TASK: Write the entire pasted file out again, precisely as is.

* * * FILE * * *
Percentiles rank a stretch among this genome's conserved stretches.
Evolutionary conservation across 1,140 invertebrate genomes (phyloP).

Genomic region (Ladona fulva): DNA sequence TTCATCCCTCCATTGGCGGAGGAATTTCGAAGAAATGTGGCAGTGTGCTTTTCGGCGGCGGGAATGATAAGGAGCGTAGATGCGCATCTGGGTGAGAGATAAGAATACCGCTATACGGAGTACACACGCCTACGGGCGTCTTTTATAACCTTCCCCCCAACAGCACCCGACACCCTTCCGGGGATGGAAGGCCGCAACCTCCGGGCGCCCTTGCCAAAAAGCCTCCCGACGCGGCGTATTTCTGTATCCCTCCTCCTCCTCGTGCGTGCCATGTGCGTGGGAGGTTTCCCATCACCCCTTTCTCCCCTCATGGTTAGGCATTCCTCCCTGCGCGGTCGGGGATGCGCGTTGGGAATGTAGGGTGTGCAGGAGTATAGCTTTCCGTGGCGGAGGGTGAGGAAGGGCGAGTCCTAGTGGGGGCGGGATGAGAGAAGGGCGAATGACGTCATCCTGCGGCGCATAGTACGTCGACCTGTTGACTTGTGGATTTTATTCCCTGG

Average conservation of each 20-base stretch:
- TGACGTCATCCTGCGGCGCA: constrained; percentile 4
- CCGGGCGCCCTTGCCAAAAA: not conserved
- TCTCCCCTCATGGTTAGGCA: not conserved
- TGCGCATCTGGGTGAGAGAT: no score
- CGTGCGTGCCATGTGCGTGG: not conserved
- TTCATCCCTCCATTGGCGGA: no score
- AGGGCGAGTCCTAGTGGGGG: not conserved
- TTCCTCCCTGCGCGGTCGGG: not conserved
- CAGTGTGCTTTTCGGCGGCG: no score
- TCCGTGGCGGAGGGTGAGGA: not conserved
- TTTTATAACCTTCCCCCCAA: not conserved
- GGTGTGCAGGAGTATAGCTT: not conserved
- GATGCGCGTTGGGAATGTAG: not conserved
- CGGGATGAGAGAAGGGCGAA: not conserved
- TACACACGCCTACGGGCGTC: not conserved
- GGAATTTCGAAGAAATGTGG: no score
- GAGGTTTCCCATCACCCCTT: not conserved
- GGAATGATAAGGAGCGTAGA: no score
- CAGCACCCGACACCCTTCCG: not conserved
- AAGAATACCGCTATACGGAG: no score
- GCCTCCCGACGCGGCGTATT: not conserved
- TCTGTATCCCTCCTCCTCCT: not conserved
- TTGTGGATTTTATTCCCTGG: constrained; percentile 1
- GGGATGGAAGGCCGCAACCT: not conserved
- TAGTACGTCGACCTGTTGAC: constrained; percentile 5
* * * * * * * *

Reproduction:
Percentiles rank a stretch among this genome's conserved stretches.
Evolutionary conservation across 1,140 invertebrate genomes (phyloP).

Genomic region (Ladona fulva): DNA sequence TTCATCCCTCCATTGGCGGAGGAATTTCGAAGAAATGTGGCAGTGTGCTTTTCGGCGGCGGGAATGATAAGGAGCGTAGATGCGCATCTGGGTGAGAGATAAGAATACCGCTATACGGAGTACACACGCCTACGGGCGTCTTTTATAACCTTCCCCCCAACAGCACCCGACACCCTTCCGGGGATGGAAGGCCGCAACCTCCGGGCGCCCTTGCCAAAAAGCCTCCCGACGCGGCGTATTTCTGTATCCCTCCTCCTCCTCGTGCGTGCCATGTGCGTGGGAGGTTTCCCATCACCCCTTTCTCCCCTCATGGTTAGGCATTCCTCCCTGCGCGGTCGGGGATGCGCGTTGGGAATGTAGGGTGTGCAGGAGTATAGCTTTCCGTGGCGGAGGGTGAGGAAGGGCGAGTCCTAGTGGGGGCGGGATGAGAGAAGGGCGAATGACGTCATCCTGCGGCGCATAGTACGTCGACCTGTTGACTTGTGGATTTTATTCCCTGG

Average conservation of each 20-base stretch:
- TGACGTCATCCTGCGGCGCA: constrained; percentile 4
- CCGGGCGCCCTTGCCAAAAA: not conserved
- TCTCCCCTCATGGTTAGGCA: not conserved
- TGCGCATCTGGGTGAGAGAT: no score
- CGTGCGTGCCATGTGCGTGG: not conserved
- TTCATCCCTCCATTGGCGGA: no score
- AGGGCGAGTCCTAGTGGGGG: not conserved
- TTCCTCCCTGCGCGGTCGGG: not conserved
- CAGTGTGCTTTTCGGCGGCG: no score
- TCCGTGGCGGAGGGTGAGGA: not conserved
- TTTTATAACCTTCCCCCCAA: not conserved
- GGTGTGCAGGAGTATAGCTT: not conserved
- GATGCGCGTTGGGAATGTAG: not conserved
- CGGGATGAGAGAAGGGCGAA: not conserved
- TACACACGCCTACGGGCGTC: not conserved
- GGAATTTCGAAGAAATGTGG: no score
- GAGGTTTCCCATCACCCCTT: not conserved
- GGAATGATAAGGAGCGTAGA: no score
- CAGCACCCGACACCCTTCCG: not conserved
- AAGAATACCGCTATACGGAG: no score
- GCCTCCCGACGCGGCGTATT: not conserved
- TCTGTATCCCTCCTCCTCCT: not conserved
- TTGTGGATTTTATTCCCTGG: constrained; percentile 1
- GGGATGGAAGGCCGCAACCT: not conserved
- TAGTACGTCGACCTGTTGAC: constrained; percentile 5